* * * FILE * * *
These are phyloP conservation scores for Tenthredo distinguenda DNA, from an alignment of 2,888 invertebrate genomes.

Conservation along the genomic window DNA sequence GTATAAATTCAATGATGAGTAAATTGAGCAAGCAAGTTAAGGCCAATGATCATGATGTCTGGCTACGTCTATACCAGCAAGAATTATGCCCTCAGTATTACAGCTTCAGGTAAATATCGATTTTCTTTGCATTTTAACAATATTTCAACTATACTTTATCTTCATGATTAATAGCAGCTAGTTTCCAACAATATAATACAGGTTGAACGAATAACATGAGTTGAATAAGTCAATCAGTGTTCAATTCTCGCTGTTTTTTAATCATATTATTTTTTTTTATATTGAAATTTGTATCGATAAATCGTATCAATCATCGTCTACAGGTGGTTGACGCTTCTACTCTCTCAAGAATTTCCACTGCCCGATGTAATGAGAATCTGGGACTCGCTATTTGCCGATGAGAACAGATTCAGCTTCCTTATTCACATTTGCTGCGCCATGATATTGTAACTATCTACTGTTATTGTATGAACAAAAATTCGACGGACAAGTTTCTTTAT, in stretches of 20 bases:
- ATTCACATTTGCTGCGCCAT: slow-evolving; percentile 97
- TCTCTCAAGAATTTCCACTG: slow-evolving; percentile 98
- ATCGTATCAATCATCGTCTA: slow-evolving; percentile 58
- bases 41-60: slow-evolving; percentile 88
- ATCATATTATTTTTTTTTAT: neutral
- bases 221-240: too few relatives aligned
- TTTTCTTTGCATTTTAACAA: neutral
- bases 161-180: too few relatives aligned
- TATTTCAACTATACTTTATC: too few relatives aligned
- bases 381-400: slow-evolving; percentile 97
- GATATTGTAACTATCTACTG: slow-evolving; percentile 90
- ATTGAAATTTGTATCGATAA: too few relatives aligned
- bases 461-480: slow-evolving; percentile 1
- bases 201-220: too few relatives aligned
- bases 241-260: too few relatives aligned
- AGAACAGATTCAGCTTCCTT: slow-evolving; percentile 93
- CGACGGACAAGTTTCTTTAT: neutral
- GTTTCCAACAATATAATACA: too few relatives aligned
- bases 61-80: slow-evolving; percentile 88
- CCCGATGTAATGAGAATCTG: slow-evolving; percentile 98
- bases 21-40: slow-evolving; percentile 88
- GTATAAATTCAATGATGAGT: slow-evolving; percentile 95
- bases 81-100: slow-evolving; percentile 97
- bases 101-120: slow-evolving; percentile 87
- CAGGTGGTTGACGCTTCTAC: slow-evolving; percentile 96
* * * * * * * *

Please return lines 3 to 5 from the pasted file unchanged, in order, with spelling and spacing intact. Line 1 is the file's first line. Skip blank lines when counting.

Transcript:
- ATTCACATTTGCTGCGCCAT: slow-evolving; percentile 97
- TCTCTCAAGAATTTCCACTG: slow-evolving; percentile 98
- ATCGTATCAATCATCGTCTA: slow-evolving; percentile 58